The idea that every minute of one’s workday belongs to the boss is a running gag in many cartoon strips, like Blondie.

Graeber argues that this attitude that every minute of one’s workday must be spent in the service of the employer is hugely damaging.

A bullshit job-where one is treated as if one were usefully employed and forced to play along with the pretense-is inherently demoralizing because it is a game of make–believe not of one’s own making. Of course the soul cries out. It is an assault on the very foundations of self. A human being unable to have a meaningful impact on the world ceases to exist.

I have been extremely fortunate in having worked my entire life in jobs that I enjoyed, that I thought were extremely meaningful, and where I was almost entirely unsupervised. As long as I was productive on a long time scale, I was left alone. I soon discovered that in academic life it was impossible to maintain a high level of intellectual engagement all day. My brain became exhausted and I needed to periodically recuperate. At most I could do about four hours of intellectually demanding work per day. So what to do with the rest of the time? Part of the time I could spend on administrative and bureaucratic tasks that were mindless. But there was only so much of that at hand. After that, what? Since I was unsupervised, I could do anything and I would often surf the web or watch a cricket Test match if one was being shown online. But in doing so, I never escaped the feeling that I was somehow goofing off and even cheating when doing so, although I knew that I was productive. I had subtly absorbed the mindset that spending every minute in ostensible service to the institution was more important than the quality of the final output.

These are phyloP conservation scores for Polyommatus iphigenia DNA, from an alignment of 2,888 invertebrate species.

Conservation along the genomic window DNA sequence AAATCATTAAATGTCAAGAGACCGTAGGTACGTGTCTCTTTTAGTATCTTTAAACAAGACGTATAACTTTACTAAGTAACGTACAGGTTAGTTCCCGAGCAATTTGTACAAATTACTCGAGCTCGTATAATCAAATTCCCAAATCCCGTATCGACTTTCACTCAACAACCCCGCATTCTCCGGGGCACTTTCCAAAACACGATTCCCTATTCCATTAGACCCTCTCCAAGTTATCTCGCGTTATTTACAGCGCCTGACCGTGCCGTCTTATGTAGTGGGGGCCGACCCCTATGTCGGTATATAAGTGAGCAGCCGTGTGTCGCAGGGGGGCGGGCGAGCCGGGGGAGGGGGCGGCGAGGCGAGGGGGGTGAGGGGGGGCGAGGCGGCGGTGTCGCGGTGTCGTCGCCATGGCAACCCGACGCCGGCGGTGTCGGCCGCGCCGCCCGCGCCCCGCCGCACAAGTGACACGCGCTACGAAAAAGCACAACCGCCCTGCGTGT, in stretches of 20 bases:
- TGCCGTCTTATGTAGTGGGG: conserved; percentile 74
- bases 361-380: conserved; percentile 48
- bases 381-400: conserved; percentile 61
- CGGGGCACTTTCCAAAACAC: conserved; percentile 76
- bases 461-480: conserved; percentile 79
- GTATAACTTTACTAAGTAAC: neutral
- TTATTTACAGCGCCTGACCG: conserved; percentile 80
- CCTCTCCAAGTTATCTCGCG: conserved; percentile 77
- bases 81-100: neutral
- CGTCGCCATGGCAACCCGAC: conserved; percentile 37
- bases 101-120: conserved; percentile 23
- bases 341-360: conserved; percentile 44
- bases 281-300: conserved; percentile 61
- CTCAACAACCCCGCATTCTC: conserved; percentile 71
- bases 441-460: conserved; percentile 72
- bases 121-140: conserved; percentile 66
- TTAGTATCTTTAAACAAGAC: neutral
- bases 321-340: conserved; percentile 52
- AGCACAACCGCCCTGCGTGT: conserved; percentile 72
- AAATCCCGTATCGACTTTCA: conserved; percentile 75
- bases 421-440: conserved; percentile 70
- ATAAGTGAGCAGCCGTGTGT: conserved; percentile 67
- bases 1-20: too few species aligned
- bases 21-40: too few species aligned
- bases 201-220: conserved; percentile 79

People in offices who gather around the water cooler to discuss sports and TV and films and gossip are filling in their down time but since they are supervised they have less opportunity to do so and can face censure.


  1. jrkrideau says

    Not only is there make-work, it is sometimes necessary to “look” busy even if you are working hard.

    A co-worker was working on a rather interesting theoretical problem (his solution hopefully would keep us out of labour tribunals and courts). He was sitting at his desk with his feet on the desk reading a book on the issue. Our director, nice guy but not used to our work, noticed, grabbed the manager and suggested that my colleague needed something to do. He was reading a book!

    I had subtly absorbed the mindset that spending every minute in ostensible service to the institution was more important than the quality of the final output.

    The interesting thing is that often management seems to have live this. Face time is often rewarded more than performance. This can escalate to the current mad work we sometimes see where some people, especially it seems, work 50 or even 80 hours a week. This, is despite about 125 years of research and evidence that excessive hours can be contra-productive. Anything over roughly 40 hours per week seems unproductive for manual or factory types of work[1]. This is reputedly the major reason for Henry Ford introducing the 40 hour work week in his factories.

    Your four hours a day seems reasonable for creative and/or highly intellectually demanding work. As Kahneman has stated, thinking slow is hard work.

    There are probably many jobs that, assuming they are worth doing that can be done in less than a standard 8-hour day or equivalent but are spun out to fill in the time or filled with meaningless busy work to fill in the “required” hours.

    [1] Short bursts of long hours seem doable but cumulative fatigue builds up rapidly and dangerously.

  2. TGAP_ Dad says